Professor Laura Grenville-Briggs shares her stance on working together to counter the threat of oomycete diseases, focussing on trans-sectoral approaches to support sustainable plant and fish production systems in Europe
Oomycetes-microbes that superficially resemble fungi- are devastating pathogens affecting many plants and animals. Oomycete diseases in our agriculture, horticulture and aquaculture production systems, as well as natural or managed ecosystems constitute a significant threat to food security, environmental sustainability and economic stability. Moreover, under current climate change predictions, oomycete diseases are predicted to spread polewards (1) and, with more unpredictable weather patterns, are likely to be more disruptive in the future.카지노사이트
Are these diseases a cause for concern?
These diseases could be a significant barrier to meeting objectives such as the European Green Deal and the Farm2Fork strategy. For example, potato late blight is managed in conventional cropping systems with multiple fungicide applications. In Europe alone, more than 2 million tonnes of pesticides are applied annually in potatoes (which accounts for 7% of all pesticides used in EU agriculture)(2), primarily to control late blight caused by the oomycete Phytophthora infestans.
How can the scientific research community support efforts to manage, mitigate and minimize these threats?
In the PROTECTA project, funded through Horizon 2020 EU-MSCA-ITN-2017 grant agreement number 766048, we believe the pathways to achieve this are through training the next generation of early-stage researchers (ESRs) in scientific interdisciplinarity and trans- sectoral innovations.
Despite decades of research, there are still many unanswered questions about the biology of oomycete diseases and their control. We need to train the next generation of scientists to answer these questions, with modern tools across molecular biology, genetics, ecology, evolutionary biology, plant breeding and the applied sciences. In PROTECTA, we have done precisely this. The goal is to develop and evaluate strategies to control these diseases.
Our ESRs are mentored in their doctoral studies by co-tutelage teams comprising industry and academic scientists from the sectors most affected by oomycete diseases. It is rare to encounter forest ecologists discussing their data with biochemists or fish vets. But interdisciplinary and trans-sectoral approaches, such as these, are needed to spark innovation and creativity in our scientific problem-solving. PROTECTA provides an environment for just that. As the project draws to a close, I am happy to say that we have made fundamental discoveries that deepen our knowledge of oomycete-host interactions and management. We identified pathogen-mediated stomatal opening as a previously overlooked pathogenicity strategy used by oomycetes<sup(3) and uncovered the activation mechanism of a specific plant immune response to P. infestans(4). We have also catalogued(5) and pinpointed a particular mechanism of, (6) pathogenicity determinants in the legume pathogen Aphanomyces euteiches. The project has also identified new frontiers for oomycete pathogens, such as the recent discovery of the tree-pathogenic oomycete Pythium kashmirense in the UK(7). Tree pathogenic oomycetes can be very challenging to control, but our research has, for example, developed novel lignin nanoparticles containing essential oils for the control of Phytophthora cactorum diseases in trees(8).바카라사이트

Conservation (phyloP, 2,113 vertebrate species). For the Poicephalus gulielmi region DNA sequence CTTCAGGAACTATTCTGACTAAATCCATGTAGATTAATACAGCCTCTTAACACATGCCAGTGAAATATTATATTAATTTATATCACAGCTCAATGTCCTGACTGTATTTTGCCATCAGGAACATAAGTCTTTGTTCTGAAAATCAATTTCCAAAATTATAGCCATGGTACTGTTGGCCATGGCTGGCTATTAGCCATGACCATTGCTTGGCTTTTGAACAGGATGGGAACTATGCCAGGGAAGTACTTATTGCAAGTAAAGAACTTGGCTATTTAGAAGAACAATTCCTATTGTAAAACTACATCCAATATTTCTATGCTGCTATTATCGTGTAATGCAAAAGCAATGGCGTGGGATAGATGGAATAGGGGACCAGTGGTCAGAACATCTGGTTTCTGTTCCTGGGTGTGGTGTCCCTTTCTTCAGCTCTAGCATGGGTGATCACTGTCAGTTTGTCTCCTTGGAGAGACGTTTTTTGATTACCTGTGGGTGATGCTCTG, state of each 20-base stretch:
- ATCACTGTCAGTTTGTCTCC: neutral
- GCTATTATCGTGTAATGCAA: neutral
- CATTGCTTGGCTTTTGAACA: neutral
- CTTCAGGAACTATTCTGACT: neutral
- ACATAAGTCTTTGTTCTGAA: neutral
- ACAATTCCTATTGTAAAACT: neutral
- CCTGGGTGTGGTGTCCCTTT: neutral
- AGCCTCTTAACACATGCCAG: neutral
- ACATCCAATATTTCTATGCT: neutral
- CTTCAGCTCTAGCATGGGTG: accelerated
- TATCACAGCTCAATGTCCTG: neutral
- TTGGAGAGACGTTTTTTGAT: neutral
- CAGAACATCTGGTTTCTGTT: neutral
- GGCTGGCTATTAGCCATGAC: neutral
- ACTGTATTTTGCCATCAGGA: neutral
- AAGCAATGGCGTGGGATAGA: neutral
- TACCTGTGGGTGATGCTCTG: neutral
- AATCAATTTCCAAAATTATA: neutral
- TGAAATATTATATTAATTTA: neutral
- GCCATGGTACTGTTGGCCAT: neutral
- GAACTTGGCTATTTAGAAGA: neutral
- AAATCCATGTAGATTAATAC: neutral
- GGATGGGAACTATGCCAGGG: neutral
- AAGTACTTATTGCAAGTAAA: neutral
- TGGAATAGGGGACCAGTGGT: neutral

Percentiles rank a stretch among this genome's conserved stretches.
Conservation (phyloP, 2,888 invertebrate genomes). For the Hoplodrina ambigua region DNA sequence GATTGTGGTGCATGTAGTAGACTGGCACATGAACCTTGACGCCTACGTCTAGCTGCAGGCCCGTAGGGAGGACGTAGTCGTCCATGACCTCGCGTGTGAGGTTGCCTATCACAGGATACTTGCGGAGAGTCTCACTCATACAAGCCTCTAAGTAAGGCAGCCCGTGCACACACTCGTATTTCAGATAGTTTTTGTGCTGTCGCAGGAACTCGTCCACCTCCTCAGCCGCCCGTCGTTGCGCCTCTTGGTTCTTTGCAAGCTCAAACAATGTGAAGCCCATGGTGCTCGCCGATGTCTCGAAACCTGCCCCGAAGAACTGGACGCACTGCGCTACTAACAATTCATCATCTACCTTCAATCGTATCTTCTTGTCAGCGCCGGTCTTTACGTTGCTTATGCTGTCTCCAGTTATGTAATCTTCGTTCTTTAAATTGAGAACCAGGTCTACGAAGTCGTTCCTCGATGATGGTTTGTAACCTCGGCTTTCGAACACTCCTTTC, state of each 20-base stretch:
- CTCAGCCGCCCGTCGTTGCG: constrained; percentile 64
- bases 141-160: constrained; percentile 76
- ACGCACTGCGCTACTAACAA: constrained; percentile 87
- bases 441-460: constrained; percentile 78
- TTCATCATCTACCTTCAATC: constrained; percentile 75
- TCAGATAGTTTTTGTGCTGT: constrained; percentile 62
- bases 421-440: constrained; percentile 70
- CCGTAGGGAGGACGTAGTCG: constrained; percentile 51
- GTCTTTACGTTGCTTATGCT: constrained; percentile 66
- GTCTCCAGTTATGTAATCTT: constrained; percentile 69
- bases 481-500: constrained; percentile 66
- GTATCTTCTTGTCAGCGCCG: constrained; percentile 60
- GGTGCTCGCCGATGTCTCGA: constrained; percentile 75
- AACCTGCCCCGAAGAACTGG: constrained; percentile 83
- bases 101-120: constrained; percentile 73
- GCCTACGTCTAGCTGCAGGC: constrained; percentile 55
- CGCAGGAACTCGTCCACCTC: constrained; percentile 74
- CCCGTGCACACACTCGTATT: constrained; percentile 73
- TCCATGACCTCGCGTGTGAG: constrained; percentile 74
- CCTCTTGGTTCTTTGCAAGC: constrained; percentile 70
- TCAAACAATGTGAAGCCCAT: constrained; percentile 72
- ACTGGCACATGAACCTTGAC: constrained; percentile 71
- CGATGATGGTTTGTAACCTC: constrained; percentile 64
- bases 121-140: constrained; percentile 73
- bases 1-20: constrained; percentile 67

Achieving trans-sectoral approaches
New scientific data need to be gathered and reviewed to shape effective policies to protect against invasive oomycetes and the movement of diseases under climate change. We have achieved trans-sectoral approaches in PROTECTA, gathering current practices and new possibilities to control the spread of oomycetes in both terrestrial and aquatic production systems within an EU context(9). During the COVID-19 pandemic, the ESRs wrote a series of review articles together(9-12) as a way to stay connected to one another to promote interdisciplinary and trans-sectoral approaches. They reviewed our knowledge on the molecular dialogue between oomycete effectors and their diverse hosts(10) and the latest transformation and gene editing technologies in the oomycetes to help researchers find the tools they need to work with these organisms(11).
Some oomycete species parasitize fungi and other oomycetes. These so-called mycoparasites have the potential to unlock the keys to the control of plant diseases. For example, we can develop these organisms as biological control agents to deploy in field or greenhouse settings. However, these organisms also suffer a loss of efficacy from greenhouse to field, as we have also seen with the use of Pythium oligandrum(13), so more research is desperately needed to find better ways to use biological control in open field agriculture. Added to this, the development of such approaches is highly laborious, expensive and hindered by complex legislation (as our ESRs recently reviewed)(13). However, even without such direct practical applications, if we can unravel the complex mechanisms behind oomycete mycoparasitism, as we have begun to do in PROTECTA(14), we can use this knowledge to develop sustainable tools that could provide durable control of oomycete pathogens and valuable new targets to enhance resistance breeding programs.온라인카지노